by clicking the arrows at the side of the page, or by using the toolbar.
by clicking anywhere on the page.
by dragging the page around when zoomed in.
by clicking anywhere on the page when zoomed in.
web sites or send emails by clicking on hyperlinks.
Email this page to a friend
Search this issue
Index - jump to page or section
Archive - view past issues
GP Week : Issue 146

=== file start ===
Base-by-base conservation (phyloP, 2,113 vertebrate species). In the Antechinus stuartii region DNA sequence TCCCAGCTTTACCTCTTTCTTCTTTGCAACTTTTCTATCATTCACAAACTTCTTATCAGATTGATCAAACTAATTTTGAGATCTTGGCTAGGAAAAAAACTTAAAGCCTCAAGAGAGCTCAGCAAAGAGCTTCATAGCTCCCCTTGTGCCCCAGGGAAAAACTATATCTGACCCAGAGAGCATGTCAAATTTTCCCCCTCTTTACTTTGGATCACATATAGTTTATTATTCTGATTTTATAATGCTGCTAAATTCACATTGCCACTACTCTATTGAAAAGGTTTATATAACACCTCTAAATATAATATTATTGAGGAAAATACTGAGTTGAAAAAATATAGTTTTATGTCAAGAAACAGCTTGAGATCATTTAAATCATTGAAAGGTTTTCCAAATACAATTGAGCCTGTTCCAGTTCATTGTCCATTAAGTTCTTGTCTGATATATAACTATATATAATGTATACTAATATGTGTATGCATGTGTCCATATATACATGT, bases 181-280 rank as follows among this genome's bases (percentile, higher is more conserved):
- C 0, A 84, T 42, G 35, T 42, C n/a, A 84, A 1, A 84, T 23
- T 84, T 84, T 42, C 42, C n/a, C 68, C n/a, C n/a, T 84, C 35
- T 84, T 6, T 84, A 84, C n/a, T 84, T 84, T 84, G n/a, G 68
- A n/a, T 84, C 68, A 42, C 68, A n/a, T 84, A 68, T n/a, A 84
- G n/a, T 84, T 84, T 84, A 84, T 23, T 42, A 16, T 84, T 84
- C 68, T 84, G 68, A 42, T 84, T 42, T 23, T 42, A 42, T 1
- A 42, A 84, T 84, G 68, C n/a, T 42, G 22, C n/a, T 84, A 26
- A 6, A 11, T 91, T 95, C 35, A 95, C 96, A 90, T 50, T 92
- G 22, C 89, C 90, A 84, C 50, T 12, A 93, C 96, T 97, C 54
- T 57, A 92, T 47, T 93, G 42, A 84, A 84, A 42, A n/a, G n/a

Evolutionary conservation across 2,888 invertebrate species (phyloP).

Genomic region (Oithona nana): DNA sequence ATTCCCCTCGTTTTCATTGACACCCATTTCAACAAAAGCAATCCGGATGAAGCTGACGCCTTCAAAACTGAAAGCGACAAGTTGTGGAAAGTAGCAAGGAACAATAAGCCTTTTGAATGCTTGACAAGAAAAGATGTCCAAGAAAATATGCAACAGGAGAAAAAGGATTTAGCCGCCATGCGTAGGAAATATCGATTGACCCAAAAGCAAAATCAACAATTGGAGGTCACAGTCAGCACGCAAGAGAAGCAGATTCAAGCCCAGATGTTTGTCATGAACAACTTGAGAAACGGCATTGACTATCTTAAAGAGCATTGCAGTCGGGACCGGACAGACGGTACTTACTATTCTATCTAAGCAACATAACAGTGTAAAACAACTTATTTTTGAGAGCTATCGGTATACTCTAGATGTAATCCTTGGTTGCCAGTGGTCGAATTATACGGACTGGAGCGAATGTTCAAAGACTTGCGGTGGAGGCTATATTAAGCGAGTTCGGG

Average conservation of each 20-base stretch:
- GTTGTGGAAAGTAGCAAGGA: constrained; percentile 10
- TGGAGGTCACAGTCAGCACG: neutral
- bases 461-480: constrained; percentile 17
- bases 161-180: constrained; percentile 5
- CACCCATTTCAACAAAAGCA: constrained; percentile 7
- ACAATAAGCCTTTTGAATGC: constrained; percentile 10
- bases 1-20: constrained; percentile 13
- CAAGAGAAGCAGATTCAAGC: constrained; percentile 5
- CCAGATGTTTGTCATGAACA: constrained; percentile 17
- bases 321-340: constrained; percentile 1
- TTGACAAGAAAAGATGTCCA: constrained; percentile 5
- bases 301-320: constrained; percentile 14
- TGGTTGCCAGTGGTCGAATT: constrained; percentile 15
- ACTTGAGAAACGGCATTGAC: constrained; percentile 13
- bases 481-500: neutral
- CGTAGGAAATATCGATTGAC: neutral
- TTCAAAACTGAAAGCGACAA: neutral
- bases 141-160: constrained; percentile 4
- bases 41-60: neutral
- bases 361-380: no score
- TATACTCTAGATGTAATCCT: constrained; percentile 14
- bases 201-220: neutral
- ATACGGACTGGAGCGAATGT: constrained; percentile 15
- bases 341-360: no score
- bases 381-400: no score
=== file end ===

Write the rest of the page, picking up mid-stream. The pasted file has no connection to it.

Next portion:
The red flag conditions that halted the Malaysian Grand Prix after nine paltry laps were a headache to 11 of the teams in the pitlane. But down at HRT they were rain dancing as if their lives depended on it, all fingers crossed for the race to be called off. Thanks to a ballsy decision to keep Narain Kartikeyan out on track when the others were diving for the pits in the opening laps of the race, the Indian racer found himself in P10 behind the Safety Car when race control red-flagged the Malaysian Grand Prix at the end of lap 9. While there were those who insisted that the drivers could have raced on using the Pirelli extreme wets, HRT were well- placed to score their first half-point – the first point scored by any of 2010’s new teams – had the monsoon continued to the extent that the race had been called off. The red flag period provided entertainment of sorts, with the paddock setting up gazebos on the grid to protect their cars. But the collection of tents brought to mind a farmer’s market, triggering a seemingly endless stream of jokes about bootleg DVDs, over-priced wooden chopping boards, and a range of comestibles for sale. The restart saw a run of bad luck for Karthikeyan, who found himself on the receiving end of two nasty accidents starring world champions. First, Jenson Button collided with the HRT driver on lap 15, scuppering his own race in the process. Parts of the Briton’s front wing went flying, and both Button and Karthikeyan were forced into the pits. Just when he thought he was safe from further injury, Karthikeyan found himself on the receiving end of Sebastian Vettel’s Red Bull. The slower HRT was clipped by the passing RB8, but this time his assailant entered the pits alone. When all was done and dusted, the Indian driver crossed the finishing line in P21, a typical end result for the team. But with a little more rain, and a little less daylight, it all could have been very different. The post-race press conference in Melbourne saw a very irate Lewis Hamilton sitting in the P3 chair. One week later, and the same man occupied the same seat, but his demeanour couldn’t have been more different. Why was P3 bad news in Australia but a boon in Malaysia? It’s simple. At Albert Park, Hamilton had a car capable of winning the grand prix, as was proved by the fact that team-mate Jenson Button was the man on the top step of the podium. But in Sepang, Hamilton’s greatest rival for the 2012 WDC was far adrift, out of the points in P14. Fernando Alonso scored a brilliant win in Malaysia on Sunday, but the race was run in highly unusual conditions. It’s going to take a miracle – or a similarly chaotic event – to see the Scuderia fighting for another win in the immediate future. The Ferrari driver may have flown out of Kuala Lumpur International Airport with 35 points in his pocket to Hamilton’s 30, but that’s of no real concern at the moment. What is of vital importance to Hamilton is the fact that he now leads his team-mate in the drivers’ standings, meaning the 2008 world champion will get first call on strategy at the Chinese Grand Prix. Not that the McLaren driver said as much – or anything like it – in the post- race press conference. Instead, the media-trained driver talked up his desire for consistency while praising the hard work of the team. “I won't complain,” he said. “I think the car has been good all weekend and the team did a good job and I'm on the podium again, which is my target, to have consistency.” IF ONLY IT HAD BEEN CALLED OFF ... HRT smell half a point HAMILTON HAPPY WITH THIRD, STRONG WDC 27 GPWEEK.com // PARTNERS: